Robert Raphael applies engineering principles to understand the auditory system and develop strategies to fight hearing loss and deafness. Through basic research into the intricate workings of inner ear hair cells and the auditory nerve, his overall goal is to bridge the gap between biophysical knowledge to engineering the next generation of auditory implants.
The Raphael lab has studied the structure and function of biological membranes for two decades. Membranes play a large role in the physiology of hearing, mediating coupling between electrical, mechanical and transport processes essential for proper auditory function. For example, the membrane protein prestin transduces electrical signals into mechanical motion and increases the sensitivity of human hearing. A network of membrane transporters sets up the ion gradients that power the sensing of mechanical vibrations by inner ear hair cells.¬†¬†
The Raphael group developed the first biophysically-based computational model of ion transport in the inner ear. This research is currently funded by a collaborative National Institutes of Health¬†R01¬†award with colleagues at the University of Chicago. The overall goal is to integrate experimental data on the spatial distribution and electrical properties of ion channels into a multiscale model of synaptic transmission and neural encoding.
New collaborative research between Raphael and investigators at Rice and Baylor College of Medicine involves the application of genetically encoded voltage proteins to study firing patterns in the auditory nerve and the development of a carbon nanotube fiber cochlear implant.
Raphael is also the principal investigator on a $3 million IGERT grant from the National Science Foundation titled Neuroengineering: From Cells to Systems, which has catalyzed the development of neuroengineering at Rice University.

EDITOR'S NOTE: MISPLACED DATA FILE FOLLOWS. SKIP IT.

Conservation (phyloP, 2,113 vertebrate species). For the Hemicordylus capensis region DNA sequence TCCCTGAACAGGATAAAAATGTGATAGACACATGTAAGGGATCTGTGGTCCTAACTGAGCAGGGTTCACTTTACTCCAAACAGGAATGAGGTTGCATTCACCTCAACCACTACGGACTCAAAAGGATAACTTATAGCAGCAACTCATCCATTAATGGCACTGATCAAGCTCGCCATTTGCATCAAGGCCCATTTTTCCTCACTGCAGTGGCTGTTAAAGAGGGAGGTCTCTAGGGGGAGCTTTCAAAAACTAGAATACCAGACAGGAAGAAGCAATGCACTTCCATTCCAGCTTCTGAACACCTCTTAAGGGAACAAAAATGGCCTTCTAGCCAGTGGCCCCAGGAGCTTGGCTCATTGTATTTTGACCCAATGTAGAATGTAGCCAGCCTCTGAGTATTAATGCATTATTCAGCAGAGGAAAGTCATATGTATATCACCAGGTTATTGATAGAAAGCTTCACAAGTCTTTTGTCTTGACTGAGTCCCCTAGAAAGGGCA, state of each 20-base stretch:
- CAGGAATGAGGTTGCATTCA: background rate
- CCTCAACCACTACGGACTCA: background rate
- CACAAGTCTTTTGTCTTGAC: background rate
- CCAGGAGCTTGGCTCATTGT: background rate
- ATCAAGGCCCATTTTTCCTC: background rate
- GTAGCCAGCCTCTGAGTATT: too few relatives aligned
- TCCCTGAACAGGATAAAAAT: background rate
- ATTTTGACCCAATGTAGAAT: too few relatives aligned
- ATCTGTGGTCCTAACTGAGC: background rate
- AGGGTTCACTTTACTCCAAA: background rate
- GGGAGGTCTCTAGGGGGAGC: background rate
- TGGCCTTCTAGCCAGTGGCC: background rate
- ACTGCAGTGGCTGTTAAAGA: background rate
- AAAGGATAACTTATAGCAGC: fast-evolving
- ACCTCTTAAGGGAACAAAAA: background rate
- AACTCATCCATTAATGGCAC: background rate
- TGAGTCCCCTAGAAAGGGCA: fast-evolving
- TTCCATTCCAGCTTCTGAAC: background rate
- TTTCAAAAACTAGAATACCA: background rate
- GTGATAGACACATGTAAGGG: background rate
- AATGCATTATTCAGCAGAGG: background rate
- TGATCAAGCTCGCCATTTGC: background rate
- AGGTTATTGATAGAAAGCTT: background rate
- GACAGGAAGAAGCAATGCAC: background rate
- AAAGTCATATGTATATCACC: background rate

Raphael has received several honors for research and education, including an NSF CAREER Award (2005), three Hamill Innovation Awards (2006, 2007, 2018) from the Institute of Biosciences and Bioengineering (IBB), the Faculty Teaching/Mentoring Award from the Rice Student Association (2007), the Charles W. Duncan Jr. Achievement Award for Outstanding Faculty (2010), and a Collaborative Research Award from the John S. Dunn Foundation (2018).
The overall focus of¬†the¬†Membrane and Auditory Bioengineering Group¬†is to understand and devise strategies to repair the auditory system. Through basic research into biological membranes and the intricate workings of the inner ear, the group is producing new insights into the causes of hearing loss and deafness.
This research includes using cultured cells, 3D culture models, optical imaging, micromechanical manipulation and computational modeling to study the cellular and molecular basis of auditory function. Ultimately, the lab seeks to use the research knowledge to derive novel therapies for hearing loss and inspire new ideas for the design of biosensors and microscale biomedical devices.
Ongoing projects include: